The technical reason as to why Shin-Sun was not a person agreed can be easily stated. It was the registered proprietor of HealthPlus but an entity separate from the user of that mark in the market, Natures Hive Pty Ltd. Further, Natures Hive Pty Ltd was not a subsidiary of Shin-Sun. There was not the level of control over the trade mark required under trade mark law even though both companies were part of the business run as an extended family business of the Shin family resident in Australia. Critically there was no written licence agreement between the companies or other documents that imposed the requisite control over the trade mark which might permit a court to treat Shin-Sun as an authorised user as opposed to having too little connection with the user.

Under section 7(3) of the Act: “An authorised use of a trade mark by a person… is taken… to be use of the trade mark by the owner of the trade mark.” Under section 8 of the Act: “A person is an authorised user of a trade mark if the person uses the trade mark in relation to goods or services under the control of the owner of the trade mark.”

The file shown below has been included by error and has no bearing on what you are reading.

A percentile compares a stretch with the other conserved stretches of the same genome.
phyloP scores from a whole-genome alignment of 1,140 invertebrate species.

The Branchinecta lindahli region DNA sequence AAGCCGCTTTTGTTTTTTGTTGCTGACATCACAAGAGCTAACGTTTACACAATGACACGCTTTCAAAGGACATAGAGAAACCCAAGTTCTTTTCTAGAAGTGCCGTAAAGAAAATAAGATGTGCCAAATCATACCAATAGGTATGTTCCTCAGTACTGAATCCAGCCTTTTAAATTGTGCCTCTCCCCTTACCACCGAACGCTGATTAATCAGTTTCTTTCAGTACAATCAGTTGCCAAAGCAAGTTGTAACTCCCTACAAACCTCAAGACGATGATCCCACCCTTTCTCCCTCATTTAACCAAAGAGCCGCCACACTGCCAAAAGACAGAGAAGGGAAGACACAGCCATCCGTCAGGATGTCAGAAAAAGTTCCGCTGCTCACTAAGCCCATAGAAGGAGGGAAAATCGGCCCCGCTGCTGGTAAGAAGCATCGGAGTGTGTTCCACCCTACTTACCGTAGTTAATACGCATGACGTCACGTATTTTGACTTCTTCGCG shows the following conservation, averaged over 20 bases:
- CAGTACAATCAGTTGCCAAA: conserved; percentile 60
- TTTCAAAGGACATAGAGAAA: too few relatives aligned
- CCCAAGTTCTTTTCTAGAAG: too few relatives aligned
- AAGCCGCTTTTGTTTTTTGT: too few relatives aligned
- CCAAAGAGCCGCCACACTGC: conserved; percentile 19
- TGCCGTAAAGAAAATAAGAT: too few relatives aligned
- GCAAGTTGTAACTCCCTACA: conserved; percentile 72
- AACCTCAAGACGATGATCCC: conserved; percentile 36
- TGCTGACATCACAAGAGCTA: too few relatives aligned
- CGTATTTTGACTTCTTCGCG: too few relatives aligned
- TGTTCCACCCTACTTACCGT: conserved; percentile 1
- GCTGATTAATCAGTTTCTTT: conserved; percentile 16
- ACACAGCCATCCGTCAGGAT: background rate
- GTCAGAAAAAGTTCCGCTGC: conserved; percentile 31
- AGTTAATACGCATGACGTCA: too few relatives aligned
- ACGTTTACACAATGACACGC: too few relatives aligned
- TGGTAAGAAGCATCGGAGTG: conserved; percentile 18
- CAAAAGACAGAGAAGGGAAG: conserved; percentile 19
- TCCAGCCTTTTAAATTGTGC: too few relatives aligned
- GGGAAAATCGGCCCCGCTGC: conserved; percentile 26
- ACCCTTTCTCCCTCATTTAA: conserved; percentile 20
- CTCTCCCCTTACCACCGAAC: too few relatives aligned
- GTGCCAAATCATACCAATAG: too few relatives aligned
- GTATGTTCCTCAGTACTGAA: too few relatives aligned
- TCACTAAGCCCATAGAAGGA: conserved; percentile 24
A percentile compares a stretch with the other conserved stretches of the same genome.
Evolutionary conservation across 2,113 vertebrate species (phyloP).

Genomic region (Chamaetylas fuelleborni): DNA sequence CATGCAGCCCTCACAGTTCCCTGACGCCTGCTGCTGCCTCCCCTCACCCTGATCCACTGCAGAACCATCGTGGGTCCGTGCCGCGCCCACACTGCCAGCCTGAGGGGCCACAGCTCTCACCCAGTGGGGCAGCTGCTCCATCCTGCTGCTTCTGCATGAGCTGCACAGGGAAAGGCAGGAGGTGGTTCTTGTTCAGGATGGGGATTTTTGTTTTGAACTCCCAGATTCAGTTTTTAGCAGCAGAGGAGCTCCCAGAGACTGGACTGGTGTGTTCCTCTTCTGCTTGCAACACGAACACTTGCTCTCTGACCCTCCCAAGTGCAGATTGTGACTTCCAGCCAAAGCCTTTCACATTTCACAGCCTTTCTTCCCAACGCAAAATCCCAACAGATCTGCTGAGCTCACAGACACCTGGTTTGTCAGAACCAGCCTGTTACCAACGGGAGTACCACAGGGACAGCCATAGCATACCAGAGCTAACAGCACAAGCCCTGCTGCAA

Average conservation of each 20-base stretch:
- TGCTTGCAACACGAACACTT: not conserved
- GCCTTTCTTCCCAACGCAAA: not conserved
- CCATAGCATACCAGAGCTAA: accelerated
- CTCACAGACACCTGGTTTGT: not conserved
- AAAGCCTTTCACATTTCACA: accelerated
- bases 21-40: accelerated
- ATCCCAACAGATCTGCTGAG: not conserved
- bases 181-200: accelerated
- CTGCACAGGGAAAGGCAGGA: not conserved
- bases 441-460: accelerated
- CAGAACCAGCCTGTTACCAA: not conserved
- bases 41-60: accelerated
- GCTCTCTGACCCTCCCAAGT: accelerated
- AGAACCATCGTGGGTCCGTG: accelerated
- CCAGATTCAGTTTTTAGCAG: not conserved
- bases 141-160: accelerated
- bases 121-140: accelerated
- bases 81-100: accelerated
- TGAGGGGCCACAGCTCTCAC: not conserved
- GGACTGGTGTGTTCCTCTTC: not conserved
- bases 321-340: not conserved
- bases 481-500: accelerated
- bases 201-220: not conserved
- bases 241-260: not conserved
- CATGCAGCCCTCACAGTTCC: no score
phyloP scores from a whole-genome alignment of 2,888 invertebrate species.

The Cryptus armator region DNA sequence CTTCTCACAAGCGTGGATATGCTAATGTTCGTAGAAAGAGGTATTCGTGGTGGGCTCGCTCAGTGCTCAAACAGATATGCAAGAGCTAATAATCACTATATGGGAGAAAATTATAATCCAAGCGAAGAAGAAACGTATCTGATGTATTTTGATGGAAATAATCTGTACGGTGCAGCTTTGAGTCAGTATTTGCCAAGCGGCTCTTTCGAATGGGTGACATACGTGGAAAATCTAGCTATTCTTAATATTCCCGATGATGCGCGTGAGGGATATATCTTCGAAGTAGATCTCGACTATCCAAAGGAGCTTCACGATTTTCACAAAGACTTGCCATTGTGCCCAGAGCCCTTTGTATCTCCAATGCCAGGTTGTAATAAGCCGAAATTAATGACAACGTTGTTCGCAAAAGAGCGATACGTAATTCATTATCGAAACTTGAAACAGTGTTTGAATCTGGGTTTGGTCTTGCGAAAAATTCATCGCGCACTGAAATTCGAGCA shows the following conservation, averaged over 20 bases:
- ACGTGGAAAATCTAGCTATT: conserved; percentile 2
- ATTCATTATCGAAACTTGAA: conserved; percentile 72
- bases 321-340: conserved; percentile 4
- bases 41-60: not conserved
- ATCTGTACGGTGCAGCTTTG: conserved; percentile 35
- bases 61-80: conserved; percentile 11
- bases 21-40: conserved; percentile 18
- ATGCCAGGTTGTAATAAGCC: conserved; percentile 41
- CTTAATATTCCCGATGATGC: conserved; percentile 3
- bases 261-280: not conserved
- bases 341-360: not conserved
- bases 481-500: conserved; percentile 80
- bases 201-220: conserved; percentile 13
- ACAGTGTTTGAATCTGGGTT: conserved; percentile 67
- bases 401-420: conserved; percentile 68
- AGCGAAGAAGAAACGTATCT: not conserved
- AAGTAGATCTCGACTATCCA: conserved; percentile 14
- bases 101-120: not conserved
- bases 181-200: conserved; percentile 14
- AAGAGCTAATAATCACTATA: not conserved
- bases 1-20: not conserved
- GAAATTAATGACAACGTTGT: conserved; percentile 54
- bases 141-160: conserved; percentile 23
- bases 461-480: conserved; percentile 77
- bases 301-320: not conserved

Practical takeaway

From a practical perspective, the case is a reminder to clients, lawyers and trade mark attorneys to put in place legal risk minimisation strategies to resolve basic questions such as:

  1. is the trade mark a high quality one, hence more likely to command a wider scope of monopoly?
    • [Hands up if you consider HealthPlus or INNER HEALTH PLUS to be original, innovative or distinct brands? Our view – they are ho hum. Had the parties and their marketing and legal advisers worked towards more distinctive brands to register as trade marks this article could have been in praise of them.]
  2. who owns the registered trade mark and is it also to be the user of the trade mark?
    • [Shin-Sun was the registered proprietor but not the user. A fatal flaw was it had no appropriate documentation or licence agreement with the user, Natures Hive Pty Ltd.]
  3. what is the date of first use of a trade mark and where is evidence of use recorded and collected?
  4. what and how is the connection made and kept between the owner and its users? Better still, what documentation exists, and better still trade mark licence agreement (if any) exists, treating users as authorised users and maintaining the required level of control over their use of the trade mark?
    • [When the trade mark owner and user is not the same entity, always put in place a trade mark licence agreement and back it up with documentation and record keeping, ideally in a consolidated intellectual property register.]

From a practical perspective, the case is a reminder to trade mark owners and advisers to put in place arrangements for record keeping, legal risk minimisation and intellectual property management. The likelihood of this is low so long as business and IP law is treated as if it is a set of black and white rules and procedures, rather than requiring legal modelling or game play.

Noric Dilanchian